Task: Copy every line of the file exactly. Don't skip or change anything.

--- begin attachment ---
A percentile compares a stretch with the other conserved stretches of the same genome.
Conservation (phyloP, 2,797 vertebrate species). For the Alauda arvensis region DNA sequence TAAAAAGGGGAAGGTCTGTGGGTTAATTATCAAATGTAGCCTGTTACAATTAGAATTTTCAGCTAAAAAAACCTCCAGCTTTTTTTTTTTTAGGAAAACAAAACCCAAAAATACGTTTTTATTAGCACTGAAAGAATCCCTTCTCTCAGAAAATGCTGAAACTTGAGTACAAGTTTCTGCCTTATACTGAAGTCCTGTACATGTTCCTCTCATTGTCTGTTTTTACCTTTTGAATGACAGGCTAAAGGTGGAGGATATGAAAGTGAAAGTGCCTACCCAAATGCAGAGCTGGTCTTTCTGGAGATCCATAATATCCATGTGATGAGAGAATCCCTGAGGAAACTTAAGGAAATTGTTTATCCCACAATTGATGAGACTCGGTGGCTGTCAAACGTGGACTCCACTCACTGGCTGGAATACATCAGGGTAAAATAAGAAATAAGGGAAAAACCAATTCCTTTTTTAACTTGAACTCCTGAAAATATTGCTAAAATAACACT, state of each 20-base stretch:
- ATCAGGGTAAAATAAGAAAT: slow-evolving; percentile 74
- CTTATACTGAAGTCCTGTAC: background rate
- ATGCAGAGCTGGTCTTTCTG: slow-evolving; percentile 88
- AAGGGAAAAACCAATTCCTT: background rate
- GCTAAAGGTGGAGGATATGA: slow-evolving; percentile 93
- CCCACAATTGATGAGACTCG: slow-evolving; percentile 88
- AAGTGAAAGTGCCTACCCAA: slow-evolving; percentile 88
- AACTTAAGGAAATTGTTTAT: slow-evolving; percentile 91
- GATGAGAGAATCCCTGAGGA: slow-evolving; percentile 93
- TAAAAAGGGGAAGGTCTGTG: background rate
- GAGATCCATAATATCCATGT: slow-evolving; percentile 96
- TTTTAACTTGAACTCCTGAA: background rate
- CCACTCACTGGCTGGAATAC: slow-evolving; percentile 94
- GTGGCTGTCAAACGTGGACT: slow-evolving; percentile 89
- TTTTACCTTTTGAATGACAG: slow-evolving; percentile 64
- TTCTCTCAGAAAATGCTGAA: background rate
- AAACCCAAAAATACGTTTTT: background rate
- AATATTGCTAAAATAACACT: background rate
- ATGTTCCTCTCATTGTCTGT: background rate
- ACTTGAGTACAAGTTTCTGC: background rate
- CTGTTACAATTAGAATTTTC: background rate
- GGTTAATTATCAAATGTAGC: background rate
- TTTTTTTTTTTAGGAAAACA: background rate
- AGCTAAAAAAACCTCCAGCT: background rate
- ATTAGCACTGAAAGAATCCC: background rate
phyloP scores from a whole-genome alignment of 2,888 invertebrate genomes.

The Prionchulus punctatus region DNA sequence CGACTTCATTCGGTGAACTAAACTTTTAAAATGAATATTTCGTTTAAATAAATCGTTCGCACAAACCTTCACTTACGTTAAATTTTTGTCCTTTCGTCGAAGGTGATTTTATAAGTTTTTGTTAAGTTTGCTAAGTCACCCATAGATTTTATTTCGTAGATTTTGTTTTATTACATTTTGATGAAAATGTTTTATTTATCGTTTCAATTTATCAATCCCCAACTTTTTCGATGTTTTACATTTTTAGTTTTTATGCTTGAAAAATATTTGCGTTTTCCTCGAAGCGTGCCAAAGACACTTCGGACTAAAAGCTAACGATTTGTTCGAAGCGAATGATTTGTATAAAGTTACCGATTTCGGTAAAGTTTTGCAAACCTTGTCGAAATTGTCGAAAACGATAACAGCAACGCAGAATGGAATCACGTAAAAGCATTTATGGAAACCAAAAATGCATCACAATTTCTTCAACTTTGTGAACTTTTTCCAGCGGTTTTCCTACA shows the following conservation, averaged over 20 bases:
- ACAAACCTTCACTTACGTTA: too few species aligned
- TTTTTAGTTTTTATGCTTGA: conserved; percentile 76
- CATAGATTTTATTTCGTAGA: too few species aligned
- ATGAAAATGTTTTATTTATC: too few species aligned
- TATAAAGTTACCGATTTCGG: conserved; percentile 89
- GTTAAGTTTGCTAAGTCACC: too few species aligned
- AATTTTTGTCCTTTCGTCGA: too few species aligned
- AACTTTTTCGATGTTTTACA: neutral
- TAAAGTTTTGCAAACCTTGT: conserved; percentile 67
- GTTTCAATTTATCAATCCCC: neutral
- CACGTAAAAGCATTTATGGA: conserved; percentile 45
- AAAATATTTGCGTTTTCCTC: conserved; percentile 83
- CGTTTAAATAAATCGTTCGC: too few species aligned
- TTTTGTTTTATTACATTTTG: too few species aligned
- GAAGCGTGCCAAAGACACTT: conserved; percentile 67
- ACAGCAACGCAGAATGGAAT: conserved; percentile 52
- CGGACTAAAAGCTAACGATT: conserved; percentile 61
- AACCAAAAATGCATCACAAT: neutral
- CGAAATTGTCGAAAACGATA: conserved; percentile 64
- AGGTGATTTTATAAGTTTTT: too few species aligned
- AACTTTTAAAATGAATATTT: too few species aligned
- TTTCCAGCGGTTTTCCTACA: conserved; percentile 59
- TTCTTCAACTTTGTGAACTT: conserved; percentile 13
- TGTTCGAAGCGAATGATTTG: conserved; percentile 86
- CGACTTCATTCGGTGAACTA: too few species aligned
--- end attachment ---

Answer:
A percentile compares a stretch with the other conserved stretches of the same genome.
Conservation (phyloP, 2,797 vertebrate species). For the Alauda arvensis region DNA sequence TAAAAAGGGGAAGGTCTGTGGGTTAATTATCAAATGTAGCCTGTTACAATTAGAATTTTCAGCTAAAAAAACCTCCAGCTTTTTTTTTTTTAGGAAAACAAAACCCAAAAATACGTTTTTATTAGCACTGAAAGAATCCCTTCTCTCAGAAAATGCTGAAACTTGAGTACAAGTTTCTGCCTTATACTGAAGTCCTGTACATGTTCCTCTCATTGTCTGTTTTTACCTTTTGAATGACAGGCTAAAGGTGGAGGATATGAAAGTGAAAGTGCCTACCCAAATGCAGAGCTGGTCTTTCTGGAGATCCATAATATCCATGTGATGAGAGAATCCCTGAGGAAACTTAAGGAAATTGTTTATCCCACAATTGATGAGACTCGGTGGCTGTCAAACGTGGACTCCACTCACTGGCTGGAATACATCAGGGTAAAATAAGAAATAAGGGAAAAACCAATTCCTTTTTTAACTTGAACTCCTGAAAATATTGCTAAAATAACACT, state of each 20-base stretch:
- ATCAGGGTAAAATAAGAAAT: slow-evolving; percentile 74
- CTTATACTGAAGTCCTGTAC: background rate
- ATGCAGAGCTGGTCTTTCTG: slow-evolving; percentile 88
- AAGGGAAAAACCAATTCCTT: background rate
- GCTAAAGGTGGAGGATATGA: slow-evolving; percentile 93
- CCCACAATTGATGAGACTCG: slow-evolving; percentile 88
- AAGTGAAAGTGCCTACCCAA: slow-evolving; percentile 88
- AACTTAAGGAAATTGTTTAT: slow-evolving; percentile 91
- GATGAGAGAATCCCTGAGGA: slow-evolving; percentile 93
- TAAAAAGGGGAAGGTCTGTG: background rate
- GAGATCCATAATATCCATGT: slow-evolving; percentile 96
- TTTTAACTTGAACTCCTGAA: background rate
- CCACTCACTGGCTGGAATAC: slow-evolving; percentile 94
- GTGGCTGTCAAACGTGGACT: slow-evolving; percentile 89
- TTTTACCTTTTGAATGACAG: slow-evolving; percentile 64
- TTCTCTCAGAAAATGCTGAA: background rate
- AAACCCAAAAATACGTTTTT: background rate
- AATATTGCTAAAATAACACT: background rate
- ATGTTCCTCTCATTGTCTGT: background rate
- ACTTGAGTACAAGTTTCTGC: background rate
- CTGTTACAATTAGAATTTTC: background rate
- GGTTAATTATCAAATGTAGC: background rate
- TTTTTTTTTTTAGGAAAACA: background rate
- AGCTAAAAAAACCTCCAGCT: background rate
- ATTAGCACTGAAAGAATCCC: background rate
phyloP scores from a whole-genome alignment of 2,888 invertebrate genomes.

The Prionchulus punctatus region DNA sequence CGACTTCATTCGGTGAACTAAACTTTTAAAATGAATATTTCGTTTAAATAAATCGTTCGCACAAACCTTCACTTACGTTAAATTTTTGTCCTTTCGTCGAAGGTGATTTTATAAGTTTTTGTTAAGTTTGCTAAGTCACCCATAGATTTTATTTCGTAGATTTTGTTTTATTACATTTTGATGAAAATGTTTTATTTATCGTTTCAATTTATCAATCCCCAACTTTTTCGATGTTTTACATTTTTAGTTTTTATGCTTGAAAAATATTTGCGTTTTCCTCGAAGCGTGCCAAAGACACTTCGGACTAAAAGCTAACGATTTGTTCGAAGCGAATGATTTGTATAAAGTTACCGATTTCGGTAAAGTTTTGCAAACCTTGTCGAAATTGTCGAAAACGATAACAGCAACGCAGAATGGAATCACGTAAAAGCATTTATGGAAACCAAAAATGCATCACAATTTCTTCAACTTTGTGAACTTTTTCCAGCGGTTTTCCTACA shows the following conservation, averaged over 20 bases:
- ACAAACCTTCACTTACGTTA: too few species aligned
- TTTTTAGTTTTTATGCTTGA: conserved; percentile 76
- CATAGATTTTATTTCGTAGA: too few species aligned
- ATGAAAATGTTTTATTTATC: too few species aligned
- TATAAAGTTACCGATTTCGG: conserved; percentile 89
- GTTAAGTTTGCTAAGTCACC: too few species aligned
- AATTTTTGTCCTTTCGTCGA: too few species aligned
- AACTTTTTCGATGTTTTACA: neutral
- TAAAGTTTTGCAAACCTTGT: conserved; percentile 67
- GTTTCAATTTATCAATCCCC: neutral
- CACGTAAAAGCATTTATGGA: conserved; percentile 45
- AAAATATTTGCGTTTTCCTC: conserved; percentile 83
- CGTTTAAATAAATCGTTCGC: too few species aligned
- TTTTGTTTTATTACATTTTG: too few species aligned
- GAAGCGTGCCAAAGACACTT: conserved; percentile 67
- ACAGCAACGCAGAATGGAAT: conserved; percentile 52
- CGGACTAAAAGCTAACGATT: conserved; percentile 61
- AACCAAAAATGCATCACAAT: neutral
- CGAAATTGTCGAAAACGATA: conserved; percentile 64
- AGGTGATTTTATAAGTTTTT: too few species aligned
- AACTTTTAAAATGAATATTT: too few species aligned
- TTTCCAGCGGTTTTCCTACA: conserved; percentile 59
- TTCTTCAACTTTGTGAACTT: conserved; percentile 13
- TGTTCGAAGCGAATGATTTG: conserved; percentile 86
- CGACTTCATTCGGTGAACTA: too few species aligned